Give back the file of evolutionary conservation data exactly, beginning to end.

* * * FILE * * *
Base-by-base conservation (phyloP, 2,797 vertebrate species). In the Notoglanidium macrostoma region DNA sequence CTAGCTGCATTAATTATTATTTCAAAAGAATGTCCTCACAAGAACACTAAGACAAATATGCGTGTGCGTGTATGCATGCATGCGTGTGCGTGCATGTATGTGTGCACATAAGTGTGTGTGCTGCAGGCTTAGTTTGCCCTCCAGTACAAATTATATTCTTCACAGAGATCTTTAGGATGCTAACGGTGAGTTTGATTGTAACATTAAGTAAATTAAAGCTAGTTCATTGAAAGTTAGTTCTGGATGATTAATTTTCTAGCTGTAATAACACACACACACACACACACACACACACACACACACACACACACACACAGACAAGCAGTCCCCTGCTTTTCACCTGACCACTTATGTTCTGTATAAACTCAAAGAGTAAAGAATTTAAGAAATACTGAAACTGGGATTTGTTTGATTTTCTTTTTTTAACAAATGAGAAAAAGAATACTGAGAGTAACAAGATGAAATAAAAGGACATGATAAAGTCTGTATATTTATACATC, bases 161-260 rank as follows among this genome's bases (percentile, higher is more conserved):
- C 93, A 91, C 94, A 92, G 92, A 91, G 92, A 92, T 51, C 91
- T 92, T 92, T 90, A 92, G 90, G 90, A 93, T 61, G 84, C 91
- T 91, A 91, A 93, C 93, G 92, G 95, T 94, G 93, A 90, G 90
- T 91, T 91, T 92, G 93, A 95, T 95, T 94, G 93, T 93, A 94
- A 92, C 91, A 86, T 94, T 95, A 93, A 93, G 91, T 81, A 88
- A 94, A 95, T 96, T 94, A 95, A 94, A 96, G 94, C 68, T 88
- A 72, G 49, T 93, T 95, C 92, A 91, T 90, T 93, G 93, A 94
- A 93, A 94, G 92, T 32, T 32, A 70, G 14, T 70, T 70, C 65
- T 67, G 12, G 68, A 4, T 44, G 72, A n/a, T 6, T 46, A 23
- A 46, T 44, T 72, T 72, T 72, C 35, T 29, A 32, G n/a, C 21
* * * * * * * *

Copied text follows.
Base-by-base conservation (phyloP, 2,797 vertebrate species). In the Notoglanidium macrostoma region DNA sequence CTAGCTGCATTAATTATTATTTCAAAAGAATGTCCTCACAAGAACACTAAGACAAATATGCGTGTGCGTGTATGCATGCATGCGTGTGCGTGCATGTATGTGTGCACATAAGTGTGTGTGCTGCAGGCTTAGTTTGCCCTCCAGTACAAATTATATTCTTCACAGAGATCTTTAGGATGCTAACGGTGAGTTTGATTGTAACATTAAGTAAATTAAAGCTAGTTCATTGAAAGTTAGTTCTGGATGATTAATTTTCTAGCTGTAATAACACACACACACACACACACACACACACACACACACACACACACACACAGACAAGCAGTCCCCTGCTTTTCACCTGACCACTTATGTTCTGTATAAACTCAAAGAGTAAAGAATTTAAGAAATACTGAAACTGGGATTTGTTTGATTTTCTTTTTTTAACAAATGAGAAAAAGAATACTGAGAGTAACAAGATGAAATAAAAGGACATGATAAAGTCTGTATATTTATACATC, bases 161-260 rank as follows among this genome's bases (percentile, higher is more conserved):
- C 93, A 91, C 94, A 92, G 92, A 91, G 92, A 92, T 51, C 91
- T 92, T 92, T 90, A 92, G 90, G 90, A 93, T 61, G 84, C 91
- T 91, A 91, A 93, C 93, G 92, G 95, T 94, G 93, A 90, G 90
- T 91, T 91, T 92, G 93, A 95, T 95, T 94, G 93, T 93, A 94
- A 92, C 91, A 86, T 94, T 95, A 93, A 93, G 91, T 81, A 88
- A 94, A 95, T 96, T 94, A 95, A 94, A 96, G 94, C 68, T 88
- A 72, G 49, T 93, T 95, C 92, A 91, T 90, T 93, G 93, A 94
- A 93, A 94, G 92, T 32, T 32, A 70, G 14, T 70, T 70, C 65
- T 67, G 12, G 68, A 4, T 44, G 72, A n/a, T 6, T 46, A 23
- A 46, T 44, T 72, T 72, T 72, C 35, T 29, A 32, G n/a, C 21